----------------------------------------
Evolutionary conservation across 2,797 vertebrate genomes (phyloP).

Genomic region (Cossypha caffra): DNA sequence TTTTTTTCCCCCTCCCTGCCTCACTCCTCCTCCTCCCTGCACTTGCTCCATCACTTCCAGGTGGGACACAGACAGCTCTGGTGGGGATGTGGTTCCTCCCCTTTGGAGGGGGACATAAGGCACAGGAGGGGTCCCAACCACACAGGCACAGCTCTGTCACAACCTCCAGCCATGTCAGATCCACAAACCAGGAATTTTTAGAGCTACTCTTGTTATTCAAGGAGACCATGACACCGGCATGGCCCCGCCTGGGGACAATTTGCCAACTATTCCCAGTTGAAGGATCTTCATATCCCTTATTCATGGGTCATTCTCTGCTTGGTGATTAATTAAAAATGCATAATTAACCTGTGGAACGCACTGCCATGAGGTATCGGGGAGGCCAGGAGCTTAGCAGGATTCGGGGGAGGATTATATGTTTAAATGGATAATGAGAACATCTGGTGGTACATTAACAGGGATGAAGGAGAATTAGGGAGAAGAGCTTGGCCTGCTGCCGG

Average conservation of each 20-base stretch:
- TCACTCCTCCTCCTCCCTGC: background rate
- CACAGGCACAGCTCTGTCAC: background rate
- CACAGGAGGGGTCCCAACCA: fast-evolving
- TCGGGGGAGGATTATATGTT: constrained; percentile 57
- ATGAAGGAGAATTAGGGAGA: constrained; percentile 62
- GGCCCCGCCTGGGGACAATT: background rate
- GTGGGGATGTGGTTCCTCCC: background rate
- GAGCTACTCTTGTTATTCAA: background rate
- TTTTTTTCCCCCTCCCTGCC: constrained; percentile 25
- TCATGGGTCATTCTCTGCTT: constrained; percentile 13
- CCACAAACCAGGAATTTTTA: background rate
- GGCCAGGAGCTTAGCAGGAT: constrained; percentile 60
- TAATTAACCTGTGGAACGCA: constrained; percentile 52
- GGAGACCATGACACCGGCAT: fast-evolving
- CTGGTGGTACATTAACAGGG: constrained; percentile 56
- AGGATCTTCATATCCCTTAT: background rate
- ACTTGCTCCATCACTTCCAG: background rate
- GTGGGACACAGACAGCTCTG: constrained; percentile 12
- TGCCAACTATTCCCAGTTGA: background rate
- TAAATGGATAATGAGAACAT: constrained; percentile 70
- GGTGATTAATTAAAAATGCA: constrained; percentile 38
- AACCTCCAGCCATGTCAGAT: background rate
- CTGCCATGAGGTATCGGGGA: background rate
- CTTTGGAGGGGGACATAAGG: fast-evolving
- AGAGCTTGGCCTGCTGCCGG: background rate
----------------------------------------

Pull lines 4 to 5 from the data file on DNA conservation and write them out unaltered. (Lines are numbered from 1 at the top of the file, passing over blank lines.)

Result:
- TCACTCCTCCTCCTCCCTGC: background rate
- CACAGGCACAGCTCTGTCAC: background rate